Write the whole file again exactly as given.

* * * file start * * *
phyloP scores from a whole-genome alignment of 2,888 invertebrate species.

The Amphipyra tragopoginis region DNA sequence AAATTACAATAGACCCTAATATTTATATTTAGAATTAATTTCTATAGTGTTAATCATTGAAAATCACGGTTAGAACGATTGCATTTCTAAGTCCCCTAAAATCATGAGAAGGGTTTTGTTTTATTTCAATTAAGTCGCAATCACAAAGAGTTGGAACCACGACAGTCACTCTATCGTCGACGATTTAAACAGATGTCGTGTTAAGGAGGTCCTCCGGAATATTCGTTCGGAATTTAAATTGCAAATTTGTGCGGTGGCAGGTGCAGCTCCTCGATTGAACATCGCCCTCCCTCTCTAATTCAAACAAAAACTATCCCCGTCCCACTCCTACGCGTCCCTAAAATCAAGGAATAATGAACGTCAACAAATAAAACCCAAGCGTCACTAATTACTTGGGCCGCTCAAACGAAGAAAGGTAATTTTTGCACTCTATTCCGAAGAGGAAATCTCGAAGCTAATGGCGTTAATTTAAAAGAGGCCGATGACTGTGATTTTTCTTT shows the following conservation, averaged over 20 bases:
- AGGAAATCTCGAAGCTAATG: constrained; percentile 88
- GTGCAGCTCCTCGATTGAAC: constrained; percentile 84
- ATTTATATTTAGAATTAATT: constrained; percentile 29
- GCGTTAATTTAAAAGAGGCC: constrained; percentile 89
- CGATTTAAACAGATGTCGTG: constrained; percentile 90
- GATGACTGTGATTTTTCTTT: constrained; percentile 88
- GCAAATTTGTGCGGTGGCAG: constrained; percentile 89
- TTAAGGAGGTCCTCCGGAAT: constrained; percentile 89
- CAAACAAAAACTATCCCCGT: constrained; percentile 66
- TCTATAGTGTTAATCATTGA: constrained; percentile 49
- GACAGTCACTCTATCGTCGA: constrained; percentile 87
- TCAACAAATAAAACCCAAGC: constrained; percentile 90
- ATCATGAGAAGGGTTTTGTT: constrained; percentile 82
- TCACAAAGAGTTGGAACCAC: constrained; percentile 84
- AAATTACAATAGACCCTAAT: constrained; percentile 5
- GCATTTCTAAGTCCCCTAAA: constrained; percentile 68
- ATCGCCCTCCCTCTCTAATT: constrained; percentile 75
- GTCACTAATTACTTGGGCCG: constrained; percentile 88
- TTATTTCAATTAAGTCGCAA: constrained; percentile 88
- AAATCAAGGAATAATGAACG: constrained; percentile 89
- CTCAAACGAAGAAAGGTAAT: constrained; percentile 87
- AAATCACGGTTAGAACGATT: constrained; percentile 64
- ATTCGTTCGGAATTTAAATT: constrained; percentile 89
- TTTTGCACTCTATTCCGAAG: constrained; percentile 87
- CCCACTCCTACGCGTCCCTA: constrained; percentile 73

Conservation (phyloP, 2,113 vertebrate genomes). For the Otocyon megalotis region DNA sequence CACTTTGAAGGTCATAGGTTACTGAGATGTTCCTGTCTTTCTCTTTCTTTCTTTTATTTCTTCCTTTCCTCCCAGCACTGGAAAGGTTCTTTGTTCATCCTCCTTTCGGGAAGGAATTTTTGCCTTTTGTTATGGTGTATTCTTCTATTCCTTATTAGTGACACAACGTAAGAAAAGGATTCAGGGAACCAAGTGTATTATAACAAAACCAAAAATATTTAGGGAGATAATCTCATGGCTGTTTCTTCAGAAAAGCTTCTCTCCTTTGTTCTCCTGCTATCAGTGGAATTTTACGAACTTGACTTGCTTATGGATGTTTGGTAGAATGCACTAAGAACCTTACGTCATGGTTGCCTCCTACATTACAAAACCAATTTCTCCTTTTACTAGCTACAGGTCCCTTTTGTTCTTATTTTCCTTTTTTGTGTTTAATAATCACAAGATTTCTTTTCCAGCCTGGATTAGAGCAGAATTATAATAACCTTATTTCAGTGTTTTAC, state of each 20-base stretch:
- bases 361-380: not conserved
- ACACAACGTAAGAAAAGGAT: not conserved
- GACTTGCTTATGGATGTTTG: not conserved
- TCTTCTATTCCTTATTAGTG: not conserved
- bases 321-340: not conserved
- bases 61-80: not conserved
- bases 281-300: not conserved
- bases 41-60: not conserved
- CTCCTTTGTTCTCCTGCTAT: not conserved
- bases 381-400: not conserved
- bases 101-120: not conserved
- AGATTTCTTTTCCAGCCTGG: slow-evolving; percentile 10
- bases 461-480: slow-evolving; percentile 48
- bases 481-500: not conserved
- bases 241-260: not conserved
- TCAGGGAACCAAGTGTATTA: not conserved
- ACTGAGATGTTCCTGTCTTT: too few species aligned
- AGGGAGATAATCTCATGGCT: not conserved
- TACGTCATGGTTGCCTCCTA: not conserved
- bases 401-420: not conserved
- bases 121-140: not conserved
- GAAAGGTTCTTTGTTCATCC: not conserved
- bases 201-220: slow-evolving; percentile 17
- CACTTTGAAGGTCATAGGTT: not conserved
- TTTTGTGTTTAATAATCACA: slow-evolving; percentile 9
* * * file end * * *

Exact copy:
phyloP scores from a whole-genome alignment of 2,888 invertebrate species.

The Amphipyra tragopoginis region DNA sequence AAATTACAATAGACCCTAATATTTATATTTAGAATTAATTTCTATAGTGTTAATCATTGAAAATCACGGTTAGAACGATTGCATTTCTAAGTCCCCTAAAATCATGAGAAGGGTTTTGTTTTATTTCAATTAAGTCGCAATCACAAAGAGTTGGAACCACGACAGTCACTCTATCGTCGACGATTTAAACAGATGTCGTGTTAAGGAGGTCCTCCGGAATATTCGTTCGGAATTTAAATTGCAAATTTGTGCGGTGGCAGGTGCAGCTCCTCGATTGAACATCGCCCTCCCTCTCTAATTCAAACAAAAACTATCCCCGTCCCACTCCTACGCGTCCCTAAAATCAAGGAATAATGAACGTCAACAAATAAAACCCAAGCGTCACTAATTACTTGGGCCGCTCAAACGAAGAAAGGTAATTTTTGCACTCTATTCCGAAGAGGAAATCTCGAAGCTAATGGCGTTAATTTAAAAGAGGCCGATGACTGTGATTTTTCTTT shows the following conservation, averaged over 20 bases:
- AGGAAATCTCGAAGCTAATG: constrained; percentile 88
- GTGCAGCTCCTCGATTGAAC: constrained; percentile 84
- ATTTATATTTAGAATTAATT: constrained; percentile 29
- GCGTTAATTTAAAAGAGGCC: constrained; percentile 89
- CGATTTAAACAGATGTCGTG: constrained; percentile 90
- GATGACTGTGATTTTTCTTT: constrained; percentile 88
- GCAAATTTGTGCGGTGGCAG: constrained; percentile 89
- TTAAGGAGGTCCTCCGGAAT: constrained; percentile 89
- CAAACAAAAACTATCCCCGT: constrained; percentile 66
- TCTATAGTGTTAATCATTGA: constrained; percentile 49
- GACAGTCACTCTATCGTCGA: constrained; percentile 87
- TCAACAAATAAAACCCAAGC: constrained; percentile 90
- ATCATGAGAAGGGTTTTGTT: constrained; percentile 82
- TCACAAAGAGTTGGAACCAC: constrained; percentile 84
- AAATTACAATAGACCCTAAT: constrained; percentile 5
- GCATTTCTAAGTCCCCTAAA: constrained; percentile 68
- ATCGCCCTCCCTCTCTAATT: constrained; percentile 75
- GTCACTAATTACTTGGGCCG: constrained; percentile 88
- TTATTTCAATTAAGTCGCAA: constrained; percentile 88
- AAATCAAGGAATAATGAACG: constrained; percentile 89
- CTCAAACGAAGAAAGGTAAT: constrained; percentile 87
- AAATCACGGTTAGAACGATT: constrained; percentile 64
- ATTCGTTCGGAATTTAAATT: constrained; percentile 89
- TTTTGCACTCTATTCCGAAG: constrained; percentile 87
- CCCACTCCTACGCGTCCCTA: constrained; percentile 73

Conservation (phyloP, 2,113 vertebrate genomes). For the Otocyon megalotis region DNA sequence CACTTTGAAGGTCATAGGTTACTGAGATGTTCCTGTCTTTCTCTTTCTTTCTTTTATTTCTTCCTTTCCTCCCAGCACTGGAAAGGTTCTTTGTTCATCCTCCTTTCGGGAAGGAATTTTTGCCTTTTGTTATGGTGTATTCTTCTATTCCTTATTAGTGACACAACGTAAGAAAAGGATTCAGGGAACCAAGTGTATTATAACAAAACCAAAAATATTTAGGGAGATAATCTCATGGCTGTTTCTTCAGAAAAGCTTCTCTCCTTTGTTCTCCTGCTATCAGTGGAATTTTACGAACTTGACTTGCTTATGGATGTTTGGTAGAATGCACTAAGAACCTTACGTCATGGTTGCCTCCTACATTACAAAACCAATTTCTCCTTTTACTAGCTACAGGTCCCTTTTGTTCTTATTTTCCTTTTTTGTGTTTAATAATCACAAGATTTCTTTTCCAGCCTGGATTAGAGCAGAATTATAATAACCTTATTTCAGTGTTTTAC, state of each 20-base stretch:
- bases 361-380: not conserved
- ACACAACGTAAGAAAAGGAT: not conserved
- GACTTGCTTATGGATGTTTG: not conserved
- TCTTCTATTCCTTATTAGTG: not conserved
- bases 321-340: not conserved
- bases 61-80: not conserved
- bases 281-300: not conserved
- bases 41-60: not conserved
- CTCCTTTGTTCTCCTGCTAT: not conserved
- bases 381-400: not conserved
- bases 101-120: not conserved
- AGATTTCTTTTCCAGCCTGG: slow-evolving; percentile 10
- bases 461-480: slow-evolving; percentile 48
- bases 481-500: not conserved
- bases 241-260: not conserved
- TCAGGGAACCAAGTGTATTA: not conserved
- ACTGAGATGTTCCTGTCTTT: too few species aligned
- AGGGAGATAATCTCATGGCT: not conserved
- TACGTCATGGTTGCCTCCTA: not conserved
- bases 401-420: not conserved
- bases 121-140: not conserved
- GAAAGGTTCTTTGTTCATCC: not conserved
- bases 201-220: slow-evolving; percentile 17
- CACTTTGAAGGTCATAGGTT: not conserved
- TTTTGTGTTTAATAATCACA: slow-evolving; percentile 9